“So, what?” a friend asked. Well, since the late 19th and early 20th centuries the word “Jew” has been used increasingly in a pejorative way and has greatly contributed to antisemitism. Expressions like “Jew someone” or “Jew lawyer” or “Jew down” have been common negative terms. Over the years, a mythology grew up around Jews, linking them with greed and avarice. One can recall Christopher Marlowe’s play “The Jew of Malta” and its demonic image of Jews; but even earlier in Shakespeare we found the “Jew” moneylender Shylock and his bloodthirsty desire to claim his “pound of flesh.”
Today, some people try to avoid using the word “Jew” and use “Jewish” instead. Nevertheless, one needs to stress (especially today when antisemitism is growing so strongly) that “the Jews” did not condemn Jesus. Judean religious leaders in Jerusalem condemned him. Jews did not kill Jesus. Judean religious leaders turned Jesus over to the Roman Pontius Pilate, the fifth prefect of the Roman province of Judaea; and the Romans crucified Jesus.
Now some reflections about Matthew. Brief, but I think to the point.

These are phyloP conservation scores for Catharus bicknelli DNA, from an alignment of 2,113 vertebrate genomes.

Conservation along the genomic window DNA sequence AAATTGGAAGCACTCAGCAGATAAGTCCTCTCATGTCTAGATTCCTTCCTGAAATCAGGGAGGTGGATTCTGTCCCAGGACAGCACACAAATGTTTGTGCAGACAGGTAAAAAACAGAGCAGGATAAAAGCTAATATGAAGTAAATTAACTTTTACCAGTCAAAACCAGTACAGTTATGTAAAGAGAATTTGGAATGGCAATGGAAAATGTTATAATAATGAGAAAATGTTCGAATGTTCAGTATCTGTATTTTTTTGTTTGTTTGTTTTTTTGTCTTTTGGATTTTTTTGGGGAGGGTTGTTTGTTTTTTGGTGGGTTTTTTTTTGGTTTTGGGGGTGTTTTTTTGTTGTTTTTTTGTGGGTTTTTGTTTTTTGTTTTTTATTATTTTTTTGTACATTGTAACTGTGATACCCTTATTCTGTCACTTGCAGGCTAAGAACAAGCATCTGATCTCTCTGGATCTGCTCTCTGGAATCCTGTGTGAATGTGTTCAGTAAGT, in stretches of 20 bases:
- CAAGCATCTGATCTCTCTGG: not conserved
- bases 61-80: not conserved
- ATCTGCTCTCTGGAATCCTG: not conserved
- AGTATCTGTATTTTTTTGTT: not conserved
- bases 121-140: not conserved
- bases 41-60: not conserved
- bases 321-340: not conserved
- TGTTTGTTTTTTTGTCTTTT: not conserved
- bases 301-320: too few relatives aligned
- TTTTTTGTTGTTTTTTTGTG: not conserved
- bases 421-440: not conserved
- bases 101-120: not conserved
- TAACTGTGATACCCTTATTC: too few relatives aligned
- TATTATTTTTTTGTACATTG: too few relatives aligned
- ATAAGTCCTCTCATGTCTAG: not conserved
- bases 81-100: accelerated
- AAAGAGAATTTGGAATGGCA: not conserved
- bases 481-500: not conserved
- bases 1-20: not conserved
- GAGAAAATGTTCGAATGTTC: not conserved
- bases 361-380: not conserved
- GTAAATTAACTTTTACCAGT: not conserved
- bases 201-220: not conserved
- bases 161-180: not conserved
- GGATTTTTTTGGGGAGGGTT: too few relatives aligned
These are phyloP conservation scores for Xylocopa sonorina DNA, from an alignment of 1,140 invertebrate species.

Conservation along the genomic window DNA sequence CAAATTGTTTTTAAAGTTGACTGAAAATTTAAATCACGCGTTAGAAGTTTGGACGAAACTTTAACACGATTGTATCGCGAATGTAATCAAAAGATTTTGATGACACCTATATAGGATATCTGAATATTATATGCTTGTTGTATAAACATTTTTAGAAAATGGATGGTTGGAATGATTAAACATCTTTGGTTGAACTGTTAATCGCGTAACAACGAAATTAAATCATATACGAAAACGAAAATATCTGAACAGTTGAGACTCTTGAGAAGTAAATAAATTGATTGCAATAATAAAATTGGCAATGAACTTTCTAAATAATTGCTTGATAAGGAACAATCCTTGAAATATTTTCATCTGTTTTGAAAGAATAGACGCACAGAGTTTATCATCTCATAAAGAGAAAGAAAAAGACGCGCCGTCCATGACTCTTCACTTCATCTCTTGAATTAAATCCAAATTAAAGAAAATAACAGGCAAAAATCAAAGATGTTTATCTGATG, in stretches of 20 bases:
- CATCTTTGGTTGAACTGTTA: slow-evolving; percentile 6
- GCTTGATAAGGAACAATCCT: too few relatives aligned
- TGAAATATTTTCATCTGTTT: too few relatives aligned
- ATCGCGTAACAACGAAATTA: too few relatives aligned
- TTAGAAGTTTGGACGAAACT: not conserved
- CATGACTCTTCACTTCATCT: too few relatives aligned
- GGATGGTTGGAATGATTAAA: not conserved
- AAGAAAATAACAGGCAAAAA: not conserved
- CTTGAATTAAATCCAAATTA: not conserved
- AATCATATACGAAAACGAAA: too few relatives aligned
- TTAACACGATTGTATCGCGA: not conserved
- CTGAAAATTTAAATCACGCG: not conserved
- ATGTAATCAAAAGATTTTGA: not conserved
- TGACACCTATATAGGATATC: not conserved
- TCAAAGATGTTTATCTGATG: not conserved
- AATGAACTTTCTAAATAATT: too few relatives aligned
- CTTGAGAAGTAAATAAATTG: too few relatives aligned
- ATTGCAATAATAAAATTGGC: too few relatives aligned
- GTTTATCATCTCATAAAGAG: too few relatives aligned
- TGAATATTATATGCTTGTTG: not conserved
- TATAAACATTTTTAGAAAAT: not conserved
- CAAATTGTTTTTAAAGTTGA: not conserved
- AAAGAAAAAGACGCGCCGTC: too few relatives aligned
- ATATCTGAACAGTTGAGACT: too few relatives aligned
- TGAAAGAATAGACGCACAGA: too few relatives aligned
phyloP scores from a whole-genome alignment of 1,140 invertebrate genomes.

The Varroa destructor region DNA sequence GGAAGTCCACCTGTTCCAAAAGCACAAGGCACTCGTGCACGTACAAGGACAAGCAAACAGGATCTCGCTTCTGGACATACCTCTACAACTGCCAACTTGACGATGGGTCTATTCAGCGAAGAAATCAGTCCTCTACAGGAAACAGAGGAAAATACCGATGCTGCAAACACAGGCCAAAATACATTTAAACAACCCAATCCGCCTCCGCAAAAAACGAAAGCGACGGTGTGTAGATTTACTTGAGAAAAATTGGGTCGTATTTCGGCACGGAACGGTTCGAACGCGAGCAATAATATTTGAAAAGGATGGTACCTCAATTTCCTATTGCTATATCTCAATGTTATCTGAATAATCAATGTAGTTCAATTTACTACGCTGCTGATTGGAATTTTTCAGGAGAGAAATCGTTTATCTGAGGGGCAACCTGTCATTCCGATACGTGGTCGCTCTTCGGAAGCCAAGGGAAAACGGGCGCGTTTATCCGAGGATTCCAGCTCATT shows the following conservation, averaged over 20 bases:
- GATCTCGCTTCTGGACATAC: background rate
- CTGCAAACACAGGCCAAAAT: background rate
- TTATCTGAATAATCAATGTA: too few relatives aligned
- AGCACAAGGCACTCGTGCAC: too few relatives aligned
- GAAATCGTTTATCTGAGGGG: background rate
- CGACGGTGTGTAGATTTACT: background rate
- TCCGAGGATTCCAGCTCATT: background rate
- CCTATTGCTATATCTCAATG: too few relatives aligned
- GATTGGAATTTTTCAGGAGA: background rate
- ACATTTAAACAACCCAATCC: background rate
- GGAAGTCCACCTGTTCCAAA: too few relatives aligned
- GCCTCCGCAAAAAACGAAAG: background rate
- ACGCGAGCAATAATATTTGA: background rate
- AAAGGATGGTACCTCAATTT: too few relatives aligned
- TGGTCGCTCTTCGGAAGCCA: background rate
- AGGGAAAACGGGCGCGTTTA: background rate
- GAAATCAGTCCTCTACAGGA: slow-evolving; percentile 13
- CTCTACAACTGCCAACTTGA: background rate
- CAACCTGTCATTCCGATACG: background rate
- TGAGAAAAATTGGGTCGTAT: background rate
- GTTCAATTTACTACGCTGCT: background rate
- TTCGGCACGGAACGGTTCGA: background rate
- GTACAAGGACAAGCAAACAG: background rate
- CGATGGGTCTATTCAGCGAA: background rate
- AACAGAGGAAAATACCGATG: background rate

Last week I stressed that the Gospel According to Mark was designed for Gentile Christians in Rome, and composed by an anonymous author, after the destruction of the Temple in Jerusalem in 70 CE. Mark’s Gentile Christians in Rome faced and feared persecution and death at the hands of Roman authorities; but they also had to live with negativity and discrimination from Judeo-Christians living in Rome.
The Gospel According to Matthew, was most likely written by an anonymous Judeo-Christian scribe in the mid-80s CE. The most probable location for the Matthean community was Antioch, whose ruins today lie close to Antakya, Turkey. The community was strongly Judeo-Christian. There were Gentile Christian members, but they were expected to obey Torah norms. Some scholars say even circumcision. The Matthean Jesus came, therefore, “not to abolish the Law, but to fulfil it” (Matthew 5:17).
One can say that Matthew was organized for Judeo-Christian instructional purposes; and the stress is on the “Judeo” element. It contains five sermons of Jesus (Matthew 5:1-7:29; 10:1-42; 13:1-52; 18:1-35; and 23:1 through 25:46) which, for the evangelist’s audience symbolized the five books of the Torah. In the first of these, the “Sermon on Mount,” the rabbi Jesus, like a new Moses, presents his definitive teaching about the Torah. Notice how he so often says “you have heard it said of old . . . but I say to you . . .” (Matthew 5:21-22) Rabbi Jesus takes a teaching found in the Torah and then intensifies and expands on it.